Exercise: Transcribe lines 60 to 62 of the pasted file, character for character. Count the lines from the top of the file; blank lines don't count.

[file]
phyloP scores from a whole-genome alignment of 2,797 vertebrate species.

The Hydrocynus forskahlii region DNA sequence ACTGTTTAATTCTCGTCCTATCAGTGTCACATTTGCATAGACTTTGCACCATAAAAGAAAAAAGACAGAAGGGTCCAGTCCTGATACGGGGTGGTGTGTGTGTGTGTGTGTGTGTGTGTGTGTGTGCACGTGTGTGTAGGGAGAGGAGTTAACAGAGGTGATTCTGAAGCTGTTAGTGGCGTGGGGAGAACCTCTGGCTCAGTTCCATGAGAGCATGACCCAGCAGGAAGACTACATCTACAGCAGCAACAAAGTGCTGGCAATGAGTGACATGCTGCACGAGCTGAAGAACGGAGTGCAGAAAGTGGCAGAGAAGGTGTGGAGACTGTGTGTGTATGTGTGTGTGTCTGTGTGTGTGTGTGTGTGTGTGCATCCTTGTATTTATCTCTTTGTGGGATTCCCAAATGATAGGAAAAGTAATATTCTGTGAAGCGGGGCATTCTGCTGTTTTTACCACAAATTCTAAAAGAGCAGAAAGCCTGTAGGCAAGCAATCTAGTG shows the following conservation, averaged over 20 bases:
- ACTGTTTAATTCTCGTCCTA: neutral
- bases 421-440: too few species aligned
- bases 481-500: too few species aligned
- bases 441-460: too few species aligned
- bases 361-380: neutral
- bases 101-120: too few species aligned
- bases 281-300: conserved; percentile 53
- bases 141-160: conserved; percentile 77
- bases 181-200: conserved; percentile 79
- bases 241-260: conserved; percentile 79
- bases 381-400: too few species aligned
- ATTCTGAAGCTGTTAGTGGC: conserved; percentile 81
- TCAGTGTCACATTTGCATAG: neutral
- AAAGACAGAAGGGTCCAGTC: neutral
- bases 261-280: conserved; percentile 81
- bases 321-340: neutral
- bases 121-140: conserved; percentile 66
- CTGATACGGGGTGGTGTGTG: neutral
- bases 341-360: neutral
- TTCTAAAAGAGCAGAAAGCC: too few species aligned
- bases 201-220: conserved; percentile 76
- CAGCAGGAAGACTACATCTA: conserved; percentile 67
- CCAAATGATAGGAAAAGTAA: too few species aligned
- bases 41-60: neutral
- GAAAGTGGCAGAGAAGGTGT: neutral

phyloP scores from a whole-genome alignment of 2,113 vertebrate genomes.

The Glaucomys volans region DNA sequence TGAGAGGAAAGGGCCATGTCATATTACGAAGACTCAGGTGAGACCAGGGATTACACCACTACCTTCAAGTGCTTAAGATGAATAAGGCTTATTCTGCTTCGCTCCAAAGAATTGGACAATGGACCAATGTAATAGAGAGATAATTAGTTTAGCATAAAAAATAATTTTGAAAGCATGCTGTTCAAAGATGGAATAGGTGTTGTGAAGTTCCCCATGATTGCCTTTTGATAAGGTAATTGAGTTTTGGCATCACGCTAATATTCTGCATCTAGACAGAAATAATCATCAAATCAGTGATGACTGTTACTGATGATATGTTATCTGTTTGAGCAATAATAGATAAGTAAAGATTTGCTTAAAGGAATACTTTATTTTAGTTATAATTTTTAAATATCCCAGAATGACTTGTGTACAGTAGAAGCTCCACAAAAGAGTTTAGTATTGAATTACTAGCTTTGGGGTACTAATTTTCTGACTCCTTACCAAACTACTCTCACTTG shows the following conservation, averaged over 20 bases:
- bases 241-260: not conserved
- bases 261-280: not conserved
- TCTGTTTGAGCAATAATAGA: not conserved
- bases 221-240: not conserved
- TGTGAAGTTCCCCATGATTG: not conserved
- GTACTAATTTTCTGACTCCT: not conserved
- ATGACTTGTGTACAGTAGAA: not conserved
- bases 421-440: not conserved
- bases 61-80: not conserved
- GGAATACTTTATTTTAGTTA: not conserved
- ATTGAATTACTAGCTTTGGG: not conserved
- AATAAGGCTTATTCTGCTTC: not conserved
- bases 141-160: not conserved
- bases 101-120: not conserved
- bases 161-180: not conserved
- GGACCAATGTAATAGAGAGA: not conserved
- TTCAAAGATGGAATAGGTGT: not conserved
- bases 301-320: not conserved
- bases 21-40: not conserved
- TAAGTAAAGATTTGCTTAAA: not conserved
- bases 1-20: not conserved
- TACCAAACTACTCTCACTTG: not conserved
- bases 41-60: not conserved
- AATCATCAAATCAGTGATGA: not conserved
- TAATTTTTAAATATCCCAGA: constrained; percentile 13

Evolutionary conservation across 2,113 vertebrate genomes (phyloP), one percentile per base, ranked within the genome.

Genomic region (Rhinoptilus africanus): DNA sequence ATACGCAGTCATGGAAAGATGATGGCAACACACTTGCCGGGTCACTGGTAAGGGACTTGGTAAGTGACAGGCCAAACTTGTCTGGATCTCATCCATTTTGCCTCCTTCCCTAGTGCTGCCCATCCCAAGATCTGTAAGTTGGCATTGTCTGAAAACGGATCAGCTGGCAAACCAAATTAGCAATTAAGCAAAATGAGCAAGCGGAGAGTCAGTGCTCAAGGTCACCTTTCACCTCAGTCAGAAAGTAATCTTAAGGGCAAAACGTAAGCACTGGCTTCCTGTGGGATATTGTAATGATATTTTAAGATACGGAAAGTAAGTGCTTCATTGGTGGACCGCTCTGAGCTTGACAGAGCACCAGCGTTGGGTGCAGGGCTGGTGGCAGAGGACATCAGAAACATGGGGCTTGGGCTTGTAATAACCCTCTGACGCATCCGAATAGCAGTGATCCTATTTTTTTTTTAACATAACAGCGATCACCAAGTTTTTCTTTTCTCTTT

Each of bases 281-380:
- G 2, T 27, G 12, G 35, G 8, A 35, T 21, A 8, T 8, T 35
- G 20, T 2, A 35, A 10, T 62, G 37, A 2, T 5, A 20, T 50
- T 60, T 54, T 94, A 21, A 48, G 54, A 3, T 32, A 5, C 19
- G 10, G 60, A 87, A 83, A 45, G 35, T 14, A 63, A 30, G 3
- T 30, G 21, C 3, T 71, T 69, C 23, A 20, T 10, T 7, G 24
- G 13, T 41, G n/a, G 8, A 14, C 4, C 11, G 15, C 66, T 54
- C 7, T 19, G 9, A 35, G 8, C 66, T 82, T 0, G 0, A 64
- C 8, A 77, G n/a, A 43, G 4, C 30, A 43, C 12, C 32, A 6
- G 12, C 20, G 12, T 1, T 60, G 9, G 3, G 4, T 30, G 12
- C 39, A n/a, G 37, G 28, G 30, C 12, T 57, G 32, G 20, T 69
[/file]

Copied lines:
- T 60, T 54, T 94, A 21, A 48, G 54, A 3, T 32, A 5, C 19
- G 10, G 60, A 87, A 83, A 45, G 35, T 14, A 63, A 30, G 3
- T 30, G 21, C 3, T 71, T 69, C 23, A 20, T 10, T 7, G 24